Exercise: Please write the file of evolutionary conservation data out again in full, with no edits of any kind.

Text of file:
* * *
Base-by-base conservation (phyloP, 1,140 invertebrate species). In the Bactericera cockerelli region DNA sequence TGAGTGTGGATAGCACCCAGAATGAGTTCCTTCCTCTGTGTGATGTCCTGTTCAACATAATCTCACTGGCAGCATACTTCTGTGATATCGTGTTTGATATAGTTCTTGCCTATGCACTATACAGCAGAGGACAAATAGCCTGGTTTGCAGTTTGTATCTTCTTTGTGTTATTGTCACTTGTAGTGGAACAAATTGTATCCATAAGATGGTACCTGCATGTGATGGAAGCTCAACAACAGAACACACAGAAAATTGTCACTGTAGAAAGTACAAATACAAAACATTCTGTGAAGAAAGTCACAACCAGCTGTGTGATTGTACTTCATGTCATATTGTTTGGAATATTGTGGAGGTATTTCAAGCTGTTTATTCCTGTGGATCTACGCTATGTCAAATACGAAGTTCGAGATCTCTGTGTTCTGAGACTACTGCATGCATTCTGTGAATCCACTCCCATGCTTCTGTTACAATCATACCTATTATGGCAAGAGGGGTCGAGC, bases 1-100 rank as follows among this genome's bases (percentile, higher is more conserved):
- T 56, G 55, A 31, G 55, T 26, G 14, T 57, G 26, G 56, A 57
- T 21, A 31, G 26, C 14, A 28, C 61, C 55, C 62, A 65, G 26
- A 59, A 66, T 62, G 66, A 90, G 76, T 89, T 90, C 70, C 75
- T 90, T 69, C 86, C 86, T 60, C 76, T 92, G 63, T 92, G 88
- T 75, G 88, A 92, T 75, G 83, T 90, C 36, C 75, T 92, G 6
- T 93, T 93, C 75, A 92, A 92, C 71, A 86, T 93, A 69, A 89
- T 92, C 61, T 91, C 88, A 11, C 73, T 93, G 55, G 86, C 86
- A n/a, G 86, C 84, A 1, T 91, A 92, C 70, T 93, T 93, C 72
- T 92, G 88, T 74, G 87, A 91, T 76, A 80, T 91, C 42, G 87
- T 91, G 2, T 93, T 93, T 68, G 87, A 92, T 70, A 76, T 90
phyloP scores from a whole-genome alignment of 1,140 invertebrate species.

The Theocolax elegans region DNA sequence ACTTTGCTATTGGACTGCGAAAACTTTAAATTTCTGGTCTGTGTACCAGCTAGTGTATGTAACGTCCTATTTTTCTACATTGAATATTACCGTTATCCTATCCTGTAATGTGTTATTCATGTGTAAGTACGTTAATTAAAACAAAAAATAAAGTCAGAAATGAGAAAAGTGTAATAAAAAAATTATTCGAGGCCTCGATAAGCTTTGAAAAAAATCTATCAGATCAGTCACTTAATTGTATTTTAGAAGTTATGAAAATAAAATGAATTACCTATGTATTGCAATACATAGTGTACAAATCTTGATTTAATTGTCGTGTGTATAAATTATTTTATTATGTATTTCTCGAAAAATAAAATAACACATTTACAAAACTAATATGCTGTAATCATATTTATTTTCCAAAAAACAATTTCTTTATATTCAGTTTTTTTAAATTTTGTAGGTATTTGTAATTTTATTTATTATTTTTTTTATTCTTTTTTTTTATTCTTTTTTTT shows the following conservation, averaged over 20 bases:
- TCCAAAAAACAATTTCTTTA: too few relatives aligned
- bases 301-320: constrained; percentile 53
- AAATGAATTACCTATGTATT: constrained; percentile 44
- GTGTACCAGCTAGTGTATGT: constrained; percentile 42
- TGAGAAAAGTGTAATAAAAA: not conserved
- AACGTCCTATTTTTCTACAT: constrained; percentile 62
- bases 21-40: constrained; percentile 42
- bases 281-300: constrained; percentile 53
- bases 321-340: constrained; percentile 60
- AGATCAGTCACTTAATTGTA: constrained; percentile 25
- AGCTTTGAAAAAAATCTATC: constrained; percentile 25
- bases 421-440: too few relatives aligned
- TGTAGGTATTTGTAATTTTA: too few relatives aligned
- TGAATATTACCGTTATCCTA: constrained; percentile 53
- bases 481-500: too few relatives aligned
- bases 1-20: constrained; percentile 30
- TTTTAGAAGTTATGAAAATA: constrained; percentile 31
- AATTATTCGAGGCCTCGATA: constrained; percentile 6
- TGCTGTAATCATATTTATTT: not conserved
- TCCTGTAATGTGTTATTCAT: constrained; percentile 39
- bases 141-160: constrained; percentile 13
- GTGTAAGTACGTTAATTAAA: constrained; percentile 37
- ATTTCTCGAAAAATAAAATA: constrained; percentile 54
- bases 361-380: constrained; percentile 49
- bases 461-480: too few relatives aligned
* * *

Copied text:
Base-by-base conservation (phyloP, 1,140 invertebrate species). In the Bactericera cockerelli region DNA sequence TGAGTGTGGATAGCACCCAGAATGAGTTCCTTCCTCTGTGTGATGTCCTGTTCAACATAATCTCACTGGCAGCATACTTCTGTGATATCGTGTTTGATATAGTTCTTGCCTATGCACTATACAGCAGAGGACAAATAGCCTGGTTTGCAGTTTGTATCTTCTTTGTGTTATTGTCACTTGTAGTGGAACAAATTGTATCCATAAGATGGTACCTGCATGTGATGGAAGCTCAACAACAGAACACACAGAAAATTGTCACTGTAGAAAGTACAAATACAAAACATTCTGTGAAGAAAGTCACAACCAGCTGTGTGATTGTACTTCATGTCATATTGTTTGGAATATTGTGGAGGTATTTCAAGCTGTTTATTCCTGTGGATCTACGCTATGTCAAATACGAAGTTCGAGATCTCTGTGTTCTGAGACTACTGCATGCATTCTGTGAATCCACTCCCATGCTTCTGTTACAATCATACCTATTATGGCAAGAGGGGTCGAGC, bases 1-100 rank as follows among this genome's bases (percentile, higher is more conserved):
- T 56, G 55, A 31, G 55, T 26, G 14, T 57, G 26, G 56, A 57
- T 21, A 31, G 26, C 14, A 28, C 61, C 55, C 62, A 65, G 26
- A 59, A 66, T 62, G 66, A 90, G 76, T 89, T 90, C 70, C 75
- T 90, T 69, C 86, C 86, T 60, C 76, T 92, G 63, T 92, G 88
- T 75, G 88, A 92, T 75, G 83, T 90, C 36, C 75, T 92, G 6
- T 93, T 93, C 75, A 92, A 92, C 71, A 86, T 93, A 69, A 89
- T 92, C 61, T 91, C 88, A 11, C 73, T 93, G 55, G 86, C 86
- A n/a, G 86, C 84, A 1, T 91, A 92, C 70, T 93, T 93, C 72
- T 92, G 88, T 74, G 87, A 91, T 76, A 80, T 91, C 42, G 87
- T 91, G 2, T 93, T 93, T 68, G 87, A 92, T 70, A 76, T 90
phyloP scores from a whole-genome alignment of 1,140 invertebrate species.

The Theocolax elegans region DNA sequence ACTTTGCTATTGGACTGCGAAAACTTTAAATTTCTGGTCTGTGTACCAGCTAGTGTATGTAACGTCCTATTTTTCTACATTGAATATTACCGTTATCCTATCCTGTAATGTGTTATTCATGTGTAAGTACGTTAATTAAAACAAAAAATAAAGTCAGAAATGAGAAAAGTGTAATAAAAAAATTATTCGAGGCCTCGATAAGCTTTGAAAAAAATCTATCAGATCAGTCACTTAATTGTATTTTAGAAGTTATGAAAATAAAATGAATTACCTATGTATTGCAATACATAGTGTACAAATCTTGATTTAATTGTCGTGTGTATAAATTATTTTATTATGTATTTCTCGAAAAATAAAATAACACATTTACAAAACTAATATGCTGTAATCATATTTATTTTCCAAAAAACAATTTCTTTATATTCAGTTTTTTTAAATTTTGTAGGTATTTGTAATTTTATTTATTATTTTTTTTATTCTTTTTTTTTATTCTTTTTTTT shows the following conservation, averaged over 20 bases:
- TCCAAAAAACAATTTCTTTA: too few relatives aligned
- bases 301-320: constrained; percentile 53
- AAATGAATTACCTATGTATT: constrained; percentile 44
- GTGTACCAGCTAGTGTATGT: constrained; percentile 42
- TGAGAAAAGTGTAATAAAAA: not conserved
- AACGTCCTATTTTTCTACAT: constrained; percentile 62
- bases 21-40: constrained; percentile 42
- bases 281-300: constrained; percentile 53
- bases 321-340: constrained; percentile 60
- AGATCAGTCACTTAATTGTA: constrained; percentile 25
- AGCTTTGAAAAAAATCTATC: constrained; percentile 25
- bases 421-440: too few relatives aligned
- TGTAGGTATTTGTAATTTTA: too few relatives aligned
- TGAATATTACCGTTATCCTA: constrained; percentile 53
- bases 481-500: too few relatives aligned
- bases 1-20: constrained; percentile 30
- TTTTAGAAGTTATGAAAATA: constrained; percentile 31
- AATTATTCGAGGCCTCGATA: constrained; percentile 6
- TGCTGTAATCATATTTATTT: not conserved
- TCCTGTAATGTGTTATTCAT: constrained; percentile 39
- bases 141-160: constrained; percentile 13
- GTGTAAGTACGTTAATTAAA: constrained; percentile 37
- ATTTCTCGAAAAATAAAATA: constrained; percentile 54
- bases 361-380: constrained; percentile 49
- bases 461-480: too few relatives aligned